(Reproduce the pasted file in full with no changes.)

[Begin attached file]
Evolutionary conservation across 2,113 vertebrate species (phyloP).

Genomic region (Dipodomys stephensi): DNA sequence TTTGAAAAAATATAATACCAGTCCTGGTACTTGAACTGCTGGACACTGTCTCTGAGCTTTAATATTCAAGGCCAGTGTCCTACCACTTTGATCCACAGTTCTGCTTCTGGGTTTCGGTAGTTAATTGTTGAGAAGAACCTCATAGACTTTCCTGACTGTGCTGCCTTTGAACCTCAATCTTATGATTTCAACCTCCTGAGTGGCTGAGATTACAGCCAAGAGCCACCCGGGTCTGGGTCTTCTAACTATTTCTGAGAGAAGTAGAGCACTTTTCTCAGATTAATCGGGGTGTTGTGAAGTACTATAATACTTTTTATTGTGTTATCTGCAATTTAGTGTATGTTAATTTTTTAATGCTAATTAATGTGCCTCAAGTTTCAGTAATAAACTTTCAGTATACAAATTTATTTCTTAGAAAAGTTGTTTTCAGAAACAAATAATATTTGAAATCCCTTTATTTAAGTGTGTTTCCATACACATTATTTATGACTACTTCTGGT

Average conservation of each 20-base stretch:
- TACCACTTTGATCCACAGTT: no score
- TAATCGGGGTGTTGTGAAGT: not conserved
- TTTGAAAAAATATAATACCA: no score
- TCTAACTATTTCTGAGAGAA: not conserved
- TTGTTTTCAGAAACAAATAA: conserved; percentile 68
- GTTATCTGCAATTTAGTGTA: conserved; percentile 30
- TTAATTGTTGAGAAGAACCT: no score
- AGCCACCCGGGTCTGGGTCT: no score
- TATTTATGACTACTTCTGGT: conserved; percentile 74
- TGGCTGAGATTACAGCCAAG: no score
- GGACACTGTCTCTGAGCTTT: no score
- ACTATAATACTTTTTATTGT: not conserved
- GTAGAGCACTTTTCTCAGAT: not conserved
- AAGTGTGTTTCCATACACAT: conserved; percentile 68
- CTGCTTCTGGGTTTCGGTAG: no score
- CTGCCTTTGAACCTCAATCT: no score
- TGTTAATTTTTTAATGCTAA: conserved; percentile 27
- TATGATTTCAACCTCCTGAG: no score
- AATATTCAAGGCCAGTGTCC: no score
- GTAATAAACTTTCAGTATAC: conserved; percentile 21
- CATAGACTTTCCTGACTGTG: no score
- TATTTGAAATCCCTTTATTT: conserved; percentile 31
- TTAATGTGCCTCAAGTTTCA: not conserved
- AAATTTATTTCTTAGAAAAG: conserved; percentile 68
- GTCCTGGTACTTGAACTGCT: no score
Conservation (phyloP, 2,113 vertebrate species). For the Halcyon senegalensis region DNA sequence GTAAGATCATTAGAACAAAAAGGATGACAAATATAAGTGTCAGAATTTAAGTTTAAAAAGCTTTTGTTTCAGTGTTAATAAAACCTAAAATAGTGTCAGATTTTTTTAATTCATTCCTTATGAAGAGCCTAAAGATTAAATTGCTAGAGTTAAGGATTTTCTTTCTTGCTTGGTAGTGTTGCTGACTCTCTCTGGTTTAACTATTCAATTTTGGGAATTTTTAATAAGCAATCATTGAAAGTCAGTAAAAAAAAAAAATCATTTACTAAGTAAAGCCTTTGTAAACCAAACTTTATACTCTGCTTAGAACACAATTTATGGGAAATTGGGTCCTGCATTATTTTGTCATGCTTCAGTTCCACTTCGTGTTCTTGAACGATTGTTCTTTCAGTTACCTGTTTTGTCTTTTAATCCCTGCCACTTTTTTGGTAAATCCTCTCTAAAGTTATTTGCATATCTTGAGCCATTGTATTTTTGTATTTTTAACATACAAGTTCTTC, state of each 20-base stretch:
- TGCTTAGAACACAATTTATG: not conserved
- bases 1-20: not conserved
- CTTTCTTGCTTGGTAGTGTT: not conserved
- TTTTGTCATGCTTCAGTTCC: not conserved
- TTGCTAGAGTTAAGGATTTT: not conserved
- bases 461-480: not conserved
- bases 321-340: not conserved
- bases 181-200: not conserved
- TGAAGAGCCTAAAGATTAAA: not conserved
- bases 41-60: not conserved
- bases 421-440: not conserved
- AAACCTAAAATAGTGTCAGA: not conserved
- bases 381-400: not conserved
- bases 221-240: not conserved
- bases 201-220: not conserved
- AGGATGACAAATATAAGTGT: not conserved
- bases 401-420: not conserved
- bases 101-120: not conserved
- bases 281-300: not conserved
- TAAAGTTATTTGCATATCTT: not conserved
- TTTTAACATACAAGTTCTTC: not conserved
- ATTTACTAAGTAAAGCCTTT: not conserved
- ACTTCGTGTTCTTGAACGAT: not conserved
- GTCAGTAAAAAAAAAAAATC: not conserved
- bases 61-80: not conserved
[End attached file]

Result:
Evolutionary conservation across 2,113 vertebrate species (phyloP).

Genomic region (Dipodomys stephensi): DNA sequence TTTGAAAAAATATAATACCAGTCCTGGTACTTGAACTGCTGGACACTGTCTCTGAGCTTTAATATTCAAGGCCAGTGTCCTACCACTTTGATCCACAGTTCTGCTTCTGGGTTTCGGTAGTTAATTGTTGAGAAGAACCTCATAGACTTTCCTGACTGTGCTGCCTTTGAACCTCAATCTTATGATTTCAACCTCCTGAGTGGCTGAGATTACAGCCAAGAGCCACCCGGGTCTGGGTCTTCTAACTATTTCTGAGAGAAGTAGAGCACTTTTCTCAGATTAATCGGGGTGTTGTGAAGTACTATAATACTTTTTATTGTGTTATCTGCAATTTAGTGTATGTTAATTTTTTAATGCTAATTAATGTGCCTCAAGTTTCAGTAATAAACTTTCAGTATACAAATTTATTTCTTAGAAAAGTTGTTTTCAGAAACAAATAATATTTGAAATCCCTTTATTTAAGTGTGTTTCCATACACATTATTTATGACTACTTCTGGT

Average conservation of each 20-base stretch:
- TACCACTTTGATCCACAGTT: no score
- TAATCGGGGTGTTGTGAAGT: not conserved
- TTTGAAAAAATATAATACCA: no score
- TCTAACTATTTCTGAGAGAA: not conserved
- TTGTTTTCAGAAACAAATAA: conserved; percentile 68
- GTTATCTGCAATTTAGTGTA: conserved; percentile 30
- TTAATTGTTGAGAAGAACCT: no score
- AGCCACCCGGGTCTGGGTCT: no score
- TATTTATGACTACTTCTGGT: conserved; percentile 74
- TGGCTGAGATTACAGCCAAG: no score
- GGACACTGTCTCTGAGCTTT: no score
- ACTATAATACTTTTTATTGT: not conserved
- GTAGAGCACTTTTCTCAGAT: not conserved
- AAGTGTGTTTCCATACACAT: conserved; percentile 68
- CTGCTTCTGGGTTTCGGTAG: no score
- CTGCCTTTGAACCTCAATCT: no score
- TGTTAATTTTTTAATGCTAA: conserved; percentile 27
- TATGATTTCAACCTCCTGAG: no score
- AATATTCAAGGCCAGTGTCC: no score
- GTAATAAACTTTCAGTATAC: conserved; percentile 21
- CATAGACTTTCCTGACTGTG: no score
- TATTTGAAATCCCTTTATTT: conserved; percentile 31
- TTAATGTGCCTCAAGTTTCA: not conserved
- AAATTTATTTCTTAGAAAAG: conserved; percentile 68
- GTCCTGGTACTTGAACTGCT: no score
Conservation (phyloP, 2,113 vertebrate species). For the Halcyon senegalensis region DNA sequence GTAAGATCATTAGAACAAAAAGGATGACAAATATAAGTGTCAGAATTTAAGTTTAAAAAGCTTTTGTTTCAGTGTTAATAAAACCTAAAATAGTGTCAGATTTTTTTAATTCATTCCTTATGAAGAGCCTAAAGATTAAATTGCTAGAGTTAAGGATTTTCTTTCTTGCTTGGTAGTGTTGCTGACTCTCTCTGGTTTAACTATTCAATTTTGGGAATTTTTAATAAGCAATCATTGAAAGTCAGTAAAAAAAAAAAATCATTTACTAAGTAAAGCCTTTGTAAACCAAACTTTATACTCTGCTTAGAACACAATTTATGGGAAATTGGGTCCTGCATTATTTTGTCATGCTTCAGTTCCACTTCGTGTTCTTGAACGATTGTTCTTTCAGTTACCTGTTTTGTCTTTTAATCCCTGCCACTTTTTTGGTAAATCCTCTCTAAAGTTATTTGCATATCTTGAGCCATTGTATTTTTGTATTTTTAACATACAAGTTCTTC, state of each 20-base stretch:
- TGCTTAGAACACAATTTATG: not conserved
- bases 1-20: not conserved
- CTTTCTTGCTTGGTAGTGTT: not conserved
- TTTTGTCATGCTTCAGTTCC: not conserved
- TTGCTAGAGTTAAGGATTTT: not conserved
- bases 461-480: not conserved
- bases 321-340: not conserved
- bases 181-200: not conserved
- TGAAGAGCCTAAAGATTAAA: not conserved
- bases 41-60: not conserved
- bases 421-440: not conserved
- AAACCTAAAATAGTGTCAGA: not conserved
- bases 381-400: not conserved
- bases 221-240: not conserved
- bases 201-220: not conserved
- AGGATGACAAATATAAGTGT: not conserved
- bases 401-420: not conserved
- bases 101-120: not conserved
- bases 281-300: not conserved
- TAAAGTTATTTGCATATCTT: not conserved
- TTTTAACATACAAGTTCTTC: not conserved
- ATTTACTAAGTAAAGCCTTT: not conserved
- ACTTCGTGTTCTTGAACGAT: not conserved
- GTCAGTAAAAAAAAAAAATC: not conserved
- bases 61-80: not conserved